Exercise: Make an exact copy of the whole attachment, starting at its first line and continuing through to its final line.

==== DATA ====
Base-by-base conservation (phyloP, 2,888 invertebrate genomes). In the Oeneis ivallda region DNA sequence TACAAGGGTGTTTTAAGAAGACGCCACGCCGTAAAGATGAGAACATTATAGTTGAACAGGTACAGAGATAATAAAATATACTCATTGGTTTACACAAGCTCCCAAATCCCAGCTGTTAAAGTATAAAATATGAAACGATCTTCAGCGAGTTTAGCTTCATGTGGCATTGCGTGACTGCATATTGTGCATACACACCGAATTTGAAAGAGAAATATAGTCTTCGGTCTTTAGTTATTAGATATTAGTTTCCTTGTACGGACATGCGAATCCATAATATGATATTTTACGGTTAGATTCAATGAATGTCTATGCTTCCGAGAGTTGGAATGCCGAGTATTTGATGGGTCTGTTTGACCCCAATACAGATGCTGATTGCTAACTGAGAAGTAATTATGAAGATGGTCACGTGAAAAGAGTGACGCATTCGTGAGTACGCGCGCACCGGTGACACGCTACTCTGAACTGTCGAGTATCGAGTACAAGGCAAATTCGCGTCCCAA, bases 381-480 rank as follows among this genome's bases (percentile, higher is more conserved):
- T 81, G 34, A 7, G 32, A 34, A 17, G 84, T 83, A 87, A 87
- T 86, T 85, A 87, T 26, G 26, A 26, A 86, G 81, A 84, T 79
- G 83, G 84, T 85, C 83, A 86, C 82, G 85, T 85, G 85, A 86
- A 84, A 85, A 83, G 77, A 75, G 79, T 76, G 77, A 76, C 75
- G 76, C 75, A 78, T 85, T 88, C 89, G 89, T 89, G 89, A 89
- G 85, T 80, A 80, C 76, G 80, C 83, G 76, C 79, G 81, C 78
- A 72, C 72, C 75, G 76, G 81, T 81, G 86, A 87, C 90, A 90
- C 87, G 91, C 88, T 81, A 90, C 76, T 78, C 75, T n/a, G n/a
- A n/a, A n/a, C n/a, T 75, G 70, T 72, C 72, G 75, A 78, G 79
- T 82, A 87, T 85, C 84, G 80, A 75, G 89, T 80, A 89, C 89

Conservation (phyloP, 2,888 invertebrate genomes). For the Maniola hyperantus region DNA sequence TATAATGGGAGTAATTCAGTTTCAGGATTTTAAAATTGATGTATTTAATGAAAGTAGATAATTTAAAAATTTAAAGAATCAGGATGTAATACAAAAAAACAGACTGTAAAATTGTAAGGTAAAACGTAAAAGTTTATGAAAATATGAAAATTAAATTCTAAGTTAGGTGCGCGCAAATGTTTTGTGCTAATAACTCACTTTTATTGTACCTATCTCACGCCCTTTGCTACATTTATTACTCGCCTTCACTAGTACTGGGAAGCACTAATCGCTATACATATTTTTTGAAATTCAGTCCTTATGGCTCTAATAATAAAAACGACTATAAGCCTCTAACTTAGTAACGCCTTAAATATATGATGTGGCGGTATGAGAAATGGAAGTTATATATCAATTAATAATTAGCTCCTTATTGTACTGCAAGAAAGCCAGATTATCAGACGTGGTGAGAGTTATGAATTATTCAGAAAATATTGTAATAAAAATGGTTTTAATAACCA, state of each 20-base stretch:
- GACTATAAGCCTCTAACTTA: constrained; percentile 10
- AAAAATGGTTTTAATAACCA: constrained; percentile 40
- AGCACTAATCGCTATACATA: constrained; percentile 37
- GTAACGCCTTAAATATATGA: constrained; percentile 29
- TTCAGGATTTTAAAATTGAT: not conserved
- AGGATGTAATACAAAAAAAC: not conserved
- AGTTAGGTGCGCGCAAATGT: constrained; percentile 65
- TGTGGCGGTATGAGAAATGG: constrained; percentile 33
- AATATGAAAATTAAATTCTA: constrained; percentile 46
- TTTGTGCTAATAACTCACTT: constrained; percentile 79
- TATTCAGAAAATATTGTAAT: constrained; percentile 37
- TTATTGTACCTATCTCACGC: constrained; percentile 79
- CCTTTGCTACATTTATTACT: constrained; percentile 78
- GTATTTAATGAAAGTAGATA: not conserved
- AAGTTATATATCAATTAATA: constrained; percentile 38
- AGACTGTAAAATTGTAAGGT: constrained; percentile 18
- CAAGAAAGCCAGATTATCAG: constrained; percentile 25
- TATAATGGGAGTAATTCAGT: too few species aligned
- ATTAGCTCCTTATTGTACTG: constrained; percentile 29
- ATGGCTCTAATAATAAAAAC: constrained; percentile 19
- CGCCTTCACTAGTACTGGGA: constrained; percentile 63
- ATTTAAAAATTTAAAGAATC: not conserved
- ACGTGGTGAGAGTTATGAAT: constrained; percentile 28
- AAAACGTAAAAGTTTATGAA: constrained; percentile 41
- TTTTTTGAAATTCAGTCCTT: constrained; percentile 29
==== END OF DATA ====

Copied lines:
Base-by-base conservation (phyloP, 2,888 invertebrate genomes). In the Oeneis ivallda region DNA sequence TACAAGGGTGTTTTAAGAAGACGCCACGCCGTAAAGATGAGAACATTATAGTTGAACAGGTACAGAGATAATAAAATATACTCATTGGTTTACACAAGCTCCCAAATCCCAGCTGTTAAAGTATAAAATATGAAACGATCTTCAGCGAGTTTAGCTTCATGTGGCATTGCGTGACTGCATATTGTGCATACACACCGAATTTGAAAGAGAAATATAGTCTTCGGTCTTTAGTTATTAGATATTAGTTTCCTTGTACGGACATGCGAATCCATAATATGATATTTTACGGTTAGATTCAATGAATGTCTATGCTTCCGAGAGTTGGAATGCCGAGTATTTGATGGGTCTGTTTGACCCCAATACAGATGCTGATTGCTAACTGAGAAGTAATTATGAAGATGGTCACGTGAAAAGAGTGACGCATTCGTGAGTACGCGCGCACCGGTGACACGCTACTCTGAACTGTCGAGTATCGAGTACAAGGCAAATTCGCGTCCCAA, bases 381-480 rank as follows among this genome's bases (percentile, higher is more conserved):
- T 81, G 34, A 7, G 32, A 34, A 17, G 84, T 83, A 87, A 87
- T 86, T 85, A 87, T 26, G 26, A 26, A 86, G 81, A 84, T 79
- G 83, G 84, T 85, C 83, A 86, C 82, G 85, T 85, G 85, A 86
- A 84, A 85, A 83, G 77, A 75, G 79, T 76, G 77, A 76, C 75
- G 76, C 75, A 78, T 85, T 88, C 89, G 89, T 89, G 89, A 89
- G 85, T 80, A 80, C 76, G 80, C 83, G 76, C 79, G 81, C 78
- A 72, C 72, C 75, G 76, G 81, T 81, G 86, A 87, C 90, A 90
- C 87, G 91, C 88, T 81, A 90, C 76, T 78, C 75, T n/a, G n/a
- A n/a, A n/a, C n/a, T 75, G 70, T 72, C 72, G 75, A 78, G 79
- T 82, A 87, T 85, C 84, G 80, A 75, G 89, T 80, A 89, C 89

Conservation (phyloP, 2,888 invertebrate genomes). For the Maniola hyperantus region DNA sequence TATAATGGGAGTAATTCAGTTTCAGGATTTTAAAATTGATGTATTTAATGAAAGTAGATAATTTAAAAATTTAAAGAATCAGGATGTAATACAAAAAAACAGACTGTAAAATTGTAAGGTAAAACGTAAAAGTTTATGAAAATATGAAAATTAAATTCTAAGTTAGGTGCGCGCAAATGTTTTGTGCTAATAACTCACTTTTATTGTACCTATCTCACGCCCTTTGCTACATTTATTACTCGCCTTCACTAGTACTGGGAAGCACTAATCGCTATACATATTTTTTGAAATTCAGTCCTTATGGCTCTAATAATAAAAACGACTATAAGCCTCTAACTTAGTAACGCCTTAAATATATGATGTGGCGGTATGAGAAATGGAAGTTATATATCAATTAATAATTAGCTCCTTATTGTACTGCAAGAAAGCCAGATTATCAGACGTGGTGAGAGTTATGAATTATTCAGAAAATATTGTAATAAAAATGGTTTTAATAACCA, state of each 20-base stretch:
- GACTATAAGCCTCTAACTTA: constrained; percentile 10
- AAAAATGGTTTTAATAACCA: constrained; percentile 40
- AGCACTAATCGCTATACATA: constrained; percentile 37
- GTAACGCCTTAAATATATGA: constrained; percentile 29
- TTCAGGATTTTAAAATTGAT: not conserved
- AGGATGTAATACAAAAAAAC: not conserved
- AGTTAGGTGCGCGCAAATGT: constrained; percentile 65
- TGTGGCGGTATGAGAAATGG: constrained; percentile 33
- AATATGAAAATTAAATTCTA: constrained; percentile 46
- TTTGTGCTAATAACTCACTT: constrained; percentile 79
- TATTCAGAAAATATTGTAAT: constrained; percentile 37
- TTATTGTACCTATCTCACGC: constrained; percentile 79
- CCTTTGCTACATTTATTACT: constrained; percentile 78
- GTATTTAATGAAAGTAGATA: not conserved
- AAGTTATATATCAATTAATA: constrained; percentile 38
- AGACTGTAAAATTGTAAGGT: constrained; percentile 18
- CAAGAAAGCCAGATTATCAG: constrained; percentile 25
- TATAATGGGAGTAATTCAGT: too few species aligned
- ATTAGCTCCTTATTGTACTG: constrained; percentile 29
- ATGGCTCTAATAATAAAAAC: constrained; percentile 19
- CGCCTTCACTAGTACTGGGA: constrained; percentile 63
- ATTTAAAAATTTAAAGAATC: not conserved
- ACGTGGTGAGAGTTATGAAT: constrained; percentile 28
- AAAACGTAAAAGTTTATGAA: constrained; percentile 41
- TTTTTTGAAATTCAGTCCTT: constrained; percentile 29